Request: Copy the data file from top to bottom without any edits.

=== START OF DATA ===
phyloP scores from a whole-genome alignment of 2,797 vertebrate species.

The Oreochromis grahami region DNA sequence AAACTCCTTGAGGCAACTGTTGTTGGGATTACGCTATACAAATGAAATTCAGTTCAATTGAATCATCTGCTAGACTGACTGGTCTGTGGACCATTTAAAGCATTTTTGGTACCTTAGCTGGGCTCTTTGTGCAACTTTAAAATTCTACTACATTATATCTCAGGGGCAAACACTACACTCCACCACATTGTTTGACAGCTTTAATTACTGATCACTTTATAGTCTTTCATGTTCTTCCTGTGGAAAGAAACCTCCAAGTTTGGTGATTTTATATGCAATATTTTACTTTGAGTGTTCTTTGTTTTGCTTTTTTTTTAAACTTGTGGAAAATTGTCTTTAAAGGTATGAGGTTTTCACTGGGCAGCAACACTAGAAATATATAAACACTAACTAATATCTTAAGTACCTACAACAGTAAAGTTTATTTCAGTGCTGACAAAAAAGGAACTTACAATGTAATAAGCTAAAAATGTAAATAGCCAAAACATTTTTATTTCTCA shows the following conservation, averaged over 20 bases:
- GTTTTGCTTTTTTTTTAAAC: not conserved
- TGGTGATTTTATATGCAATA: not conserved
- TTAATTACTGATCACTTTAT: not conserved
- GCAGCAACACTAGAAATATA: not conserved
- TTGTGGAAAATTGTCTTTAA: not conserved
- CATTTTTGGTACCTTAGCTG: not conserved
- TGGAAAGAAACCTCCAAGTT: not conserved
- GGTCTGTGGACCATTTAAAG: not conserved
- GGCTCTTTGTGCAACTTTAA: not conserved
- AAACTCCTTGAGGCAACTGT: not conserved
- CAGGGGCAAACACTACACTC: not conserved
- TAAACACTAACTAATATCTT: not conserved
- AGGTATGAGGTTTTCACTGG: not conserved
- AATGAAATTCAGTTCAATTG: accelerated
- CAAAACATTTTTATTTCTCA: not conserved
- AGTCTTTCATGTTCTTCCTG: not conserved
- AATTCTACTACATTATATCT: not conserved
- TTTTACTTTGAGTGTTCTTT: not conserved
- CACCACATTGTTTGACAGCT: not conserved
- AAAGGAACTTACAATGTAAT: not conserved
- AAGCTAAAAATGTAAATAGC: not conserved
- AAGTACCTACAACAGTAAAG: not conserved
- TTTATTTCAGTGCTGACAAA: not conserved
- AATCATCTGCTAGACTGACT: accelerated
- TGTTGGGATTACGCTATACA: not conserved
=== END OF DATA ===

phyloP scores from a whole-genome alignment of 2,797 vertebrate species.

The Oreochromis grahami region DNA sequence AAACTCCTTGAGGCAACTGTTGTTGGGATTACGCTATACAAATGAAATTCAGTTCAATTGAATCATCTGCTAGACTGACTGGTCTGTGGACCATTTAAAGCATTTTTGGTACCTTAGCTGGGCTCTTTGTGCAACTTTAAAATTCTACTACATTATATCTCAGGGGCAAACACTACACTCCACCACATTGTTTGACAGCTTTAATTACTGATCACTTTATAGTCTTTCATGTTCTTCCTGTGGAAAGAAACCTCCAAGTTTGGTGATTTTATATGCAATATTTTACTTTGAGTGTTCTTTGTTTTGCTTTTTTTTTAAACTTGTGGAAAATTGTCTTTAAAGGTATGAGGTTTTCACTGGGCAGCAACACTAGAAATATATAAACACTAACTAATATCTTAAGTACCTACAACAGTAAAGTTTATTTCAGTGCTGACAAAAAAGGAACTTACAATGTAATAAGCTAAAAATGTAAATAGCCAAAACATTTTTATTTCTCA shows the following conservation, averaged over 20 bases:
- GTTTTGCTTTTTTTTTAAAC: not conserved
- TGGTGATTTTATATGCAATA: not conserved
- TTAATTACTGATCACTTTAT: not conserved
- GCAGCAACACTAGAAATATA: not conserved
- TTGTGGAAAATTGTCTTTAA: not conserved
- CATTTTTGGTACCTTAGCTG: not conserved
- TGGAAAGAAACCTCCAAGTT: not conserved
- GGTCTGTGGACCATTTAAAG: not conserved
- GGCTCTTTGTGCAACTTTAA: not conserved
- AAACTCCTTGAGGCAACTGT: not conserved
- CAGGGGCAAACACTACACTC: not conserved
- TAAACACTAACTAATATCTT: not conserved
- AGGTATGAGGTTTTCACTGG: not conserved
- AATGAAATTCAGTTCAATTG: accelerated
- CAAAACATTTTTATTTCTCA: not conserved
- AGTCTTTCATGTTCTTCCTG: not conserved
- AATTCTACTACATTATATCT: not conserved
- TTTTACTTTGAGTGTTCTTT: not conserved
- CACCACATTGTTTGACAGCT: not conserved
- AAAGGAACTTACAATGTAAT: not conserved
- AAGCTAAAAATGTAAATAGC: not conserved
- AAGTACCTACAACAGTAAAG: not conserved
- TTTATTTCAGTGCTGACAAA: not conserved
- AATCATCTGCTAGACTGACT: accelerated
- TGTTGGGATTACGCTATACA: not conserved